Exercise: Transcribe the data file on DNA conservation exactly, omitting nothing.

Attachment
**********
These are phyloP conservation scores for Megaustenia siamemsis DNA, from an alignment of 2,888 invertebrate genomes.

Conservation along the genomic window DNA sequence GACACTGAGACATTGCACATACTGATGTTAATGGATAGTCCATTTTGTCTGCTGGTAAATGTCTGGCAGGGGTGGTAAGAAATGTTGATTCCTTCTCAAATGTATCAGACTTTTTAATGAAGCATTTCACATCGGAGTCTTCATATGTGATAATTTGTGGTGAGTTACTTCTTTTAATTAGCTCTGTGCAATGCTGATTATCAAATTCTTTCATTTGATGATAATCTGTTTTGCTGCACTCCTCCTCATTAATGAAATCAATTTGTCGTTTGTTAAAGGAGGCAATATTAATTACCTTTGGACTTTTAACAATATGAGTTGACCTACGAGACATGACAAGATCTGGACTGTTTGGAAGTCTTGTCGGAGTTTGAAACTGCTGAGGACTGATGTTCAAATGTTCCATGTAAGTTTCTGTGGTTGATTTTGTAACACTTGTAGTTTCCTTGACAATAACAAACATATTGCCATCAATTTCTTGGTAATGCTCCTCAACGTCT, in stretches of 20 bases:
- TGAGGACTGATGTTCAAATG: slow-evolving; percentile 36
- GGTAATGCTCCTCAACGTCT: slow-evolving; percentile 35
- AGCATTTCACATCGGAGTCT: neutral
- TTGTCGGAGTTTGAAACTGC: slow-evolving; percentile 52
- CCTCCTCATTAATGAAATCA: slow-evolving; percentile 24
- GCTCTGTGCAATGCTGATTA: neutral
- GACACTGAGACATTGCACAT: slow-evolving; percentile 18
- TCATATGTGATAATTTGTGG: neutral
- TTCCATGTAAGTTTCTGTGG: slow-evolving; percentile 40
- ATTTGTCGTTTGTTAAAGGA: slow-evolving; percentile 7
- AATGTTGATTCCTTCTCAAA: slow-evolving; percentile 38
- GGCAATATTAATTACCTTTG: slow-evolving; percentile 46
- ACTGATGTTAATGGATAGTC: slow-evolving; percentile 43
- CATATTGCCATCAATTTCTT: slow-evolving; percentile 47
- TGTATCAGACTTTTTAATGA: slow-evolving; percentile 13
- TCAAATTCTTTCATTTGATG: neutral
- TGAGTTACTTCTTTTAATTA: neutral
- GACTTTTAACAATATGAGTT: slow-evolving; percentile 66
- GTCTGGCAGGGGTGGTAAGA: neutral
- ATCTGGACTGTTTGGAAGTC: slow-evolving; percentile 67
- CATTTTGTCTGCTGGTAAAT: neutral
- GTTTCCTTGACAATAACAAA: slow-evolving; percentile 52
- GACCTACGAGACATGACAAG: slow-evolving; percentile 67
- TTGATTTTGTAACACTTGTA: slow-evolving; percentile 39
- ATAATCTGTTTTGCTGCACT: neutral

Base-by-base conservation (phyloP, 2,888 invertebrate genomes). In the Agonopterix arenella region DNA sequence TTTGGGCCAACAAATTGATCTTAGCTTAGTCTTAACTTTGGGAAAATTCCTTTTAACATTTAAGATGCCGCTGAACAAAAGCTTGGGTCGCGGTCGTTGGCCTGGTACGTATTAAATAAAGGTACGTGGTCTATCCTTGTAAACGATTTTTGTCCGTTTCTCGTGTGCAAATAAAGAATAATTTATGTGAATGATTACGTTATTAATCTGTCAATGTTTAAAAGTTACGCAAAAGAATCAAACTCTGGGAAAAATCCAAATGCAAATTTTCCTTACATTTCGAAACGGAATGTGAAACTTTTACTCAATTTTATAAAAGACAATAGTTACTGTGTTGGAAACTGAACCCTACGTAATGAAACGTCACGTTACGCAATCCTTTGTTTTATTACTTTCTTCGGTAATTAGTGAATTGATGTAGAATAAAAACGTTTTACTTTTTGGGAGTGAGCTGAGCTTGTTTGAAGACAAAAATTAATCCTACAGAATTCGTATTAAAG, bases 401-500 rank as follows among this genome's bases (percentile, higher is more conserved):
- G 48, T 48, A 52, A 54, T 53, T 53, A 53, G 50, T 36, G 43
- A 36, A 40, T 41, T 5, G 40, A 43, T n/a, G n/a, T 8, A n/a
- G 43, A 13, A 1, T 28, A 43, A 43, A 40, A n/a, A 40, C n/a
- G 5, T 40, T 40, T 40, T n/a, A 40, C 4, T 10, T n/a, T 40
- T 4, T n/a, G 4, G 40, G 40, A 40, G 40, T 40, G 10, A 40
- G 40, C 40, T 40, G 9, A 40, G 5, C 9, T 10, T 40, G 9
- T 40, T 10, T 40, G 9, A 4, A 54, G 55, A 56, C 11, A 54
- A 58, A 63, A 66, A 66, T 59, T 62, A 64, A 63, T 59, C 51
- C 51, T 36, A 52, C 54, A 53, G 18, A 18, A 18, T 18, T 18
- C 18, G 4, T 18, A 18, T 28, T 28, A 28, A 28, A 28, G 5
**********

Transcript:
These are phyloP conservation scores for Megaustenia siamemsis DNA, from an alignment of 2,888 invertebrate genomes.

Conservation along the genomic window DNA sequence GACACTGAGACATTGCACATACTGATGTTAATGGATAGTCCATTTTGTCTGCTGGTAAATGTCTGGCAGGGGTGGTAAGAAATGTTGATTCCTTCTCAAATGTATCAGACTTTTTAATGAAGCATTTCACATCGGAGTCTTCATATGTGATAATTTGTGGTGAGTTACTTCTTTTAATTAGCTCTGTGCAATGCTGATTATCAAATTCTTTCATTTGATGATAATCTGTTTTGCTGCACTCCTCCTCATTAATGAAATCAATTTGTCGTTTGTTAAAGGAGGCAATATTAATTACCTTTGGACTTTTAACAATATGAGTTGACCTACGAGACATGACAAGATCTGGACTGTTTGGAAGTCTTGTCGGAGTTTGAAACTGCTGAGGACTGATGTTCAAATGTTCCATGTAAGTTTCTGTGGTTGATTTTGTAACACTTGTAGTTTCCTTGACAATAACAAACATATTGCCATCAATTTCTTGGTAATGCTCCTCAACGTCT, in stretches of 20 bases:
- TGAGGACTGATGTTCAAATG: slow-evolving; percentile 36
- GGTAATGCTCCTCAACGTCT: slow-evolving; percentile 35
- AGCATTTCACATCGGAGTCT: neutral
- TTGTCGGAGTTTGAAACTGC: slow-evolving; percentile 52
- CCTCCTCATTAATGAAATCA: slow-evolving; percentile 24
- GCTCTGTGCAATGCTGATTA: neutral
- GACACTGAGACATTGCACAT: slow-evolving; percentile 18
- TCATATGTGATAATTTGTGG: neutral
- TTCCATGTAAGTTTCTGTGG: slow-evolving; percentile 40
- ATTTGTCGTTTGTTAAAGGA: slow-evolving; percentile 7
- AATGTTGATTCCTTCTCAAA: slow-evolving; percentile 38
- GGCAATATTAATTACCTTTG: slow-evolving; percentile 46
- ACTGATGTTAATGGATAGTC: slow-evolving; percentile 43
- CATATTGCCATCAATTTCTT: slow-evolving; percentile 47
- TGTATCAGACTTTTTAATGA: slow-evolving; percentile 13
- TCAAATTCTTTCATTTGATG: neutral
- TGAGTTACTTCTTTTAATTA: neutral
- GACTTTTAACAATATGAGTT: slow-evolving; percentile 66
- GTCTGGCAGGGGTGGTAAGA: neutral
- ATCTGGACTGTTTGGAAGTC: slow-evolving; percentile 67
- CATTTTGTCTGCTGGTAAAT: neutral
- GTTTCCTTGACAATAACAAA: slow-evolving; percentile 52
- GACCTACGAGACATGACAAG: slow-evolving; percentile 67
- TTGATTTTGTAACACTTGTA: slow-evolving; percentile 39
- ATAATCTGTTTTGCTGCACT: neutral

Base-by-base conservation (phyloP, 2,888 invertebrate genomes). In the Agonopterix arenella region DNA sequence TTTGGGCCAACAAATTGATCTTAGCTTAGTCTTAACTTTGGGAAAATTCCTTTTAACATTTAAGATGCCGCTGAACAAAAGCTTGGGTCGCGGTCGTTGGCCTGGTACGTATTAAATAAAGGTACGTGGTCTATCCTTGTAAACGATTTTTGTCCGTTTCTCGTGTGCAAATAAAGAATAATTTATGTGAATGATTACGTTATTAATCTGTCAATGTTTAAAAGTTACGCAAAAGAATCAAACTCTGGGAAAAATCCAAATGCAAATTTTCCTTACATTTCGAAACGGAATGTGAAACTTTTACTCAATTTTATAAAAGACAATAGTTACTGTGTTGGAAACTGAACCCTACGTAATGAAACGTCACGTTACGCAATCCTTTGTTTTATTACTTTCTTCGGTAATTAGTGAATTGATGTAGAATAAAAACGTTTTACTTTTTGGGAGTGAGCTGAGCTTGTTTGAAGACAAAAATTAATCCTACAGAATTCGTATTAAAG, bases 401-500 rank as follows among this genome's bases (percentile, higher is more conserved):
- G 48, T 48, A 52, A 54, T 53, T 53, A 53, G 50, T 36, G 43
- A 36, A 40, T 41, T 5, G 40, A 43, T n/a, G n/a, T 8, A n/a
- G 43, A 13, A 1, T 28, A 43, A 43, A 40, A n/a, A 40, C n/a
- G 5, T 40, T 40, T 40, T n/a, A 40, C 4, T 10, T n/a, T 40
- T 4, T n/a, G 4, G 40, G 40, A 40, G 40, T 40, G 10, A 40
- G 40, C 40, T 40, G 9, A 40, G 5, C 9, T 10, T 40, G 9
- T 40, T 10, T 40, G 9, A 4, A 54, G 55, A 56, C 11, A 54
- A 58, A 63, A 66, A 66, T 59, T 62, A 64, A 63, T 59, C 51
- C 51, T 36, A 52, C 54, A 53, G 18, A 18, A 18, T 18, T 18
- C 18, G 4, T 18, A 18, T 28, T 28, A 28, A 28, A 28, G 5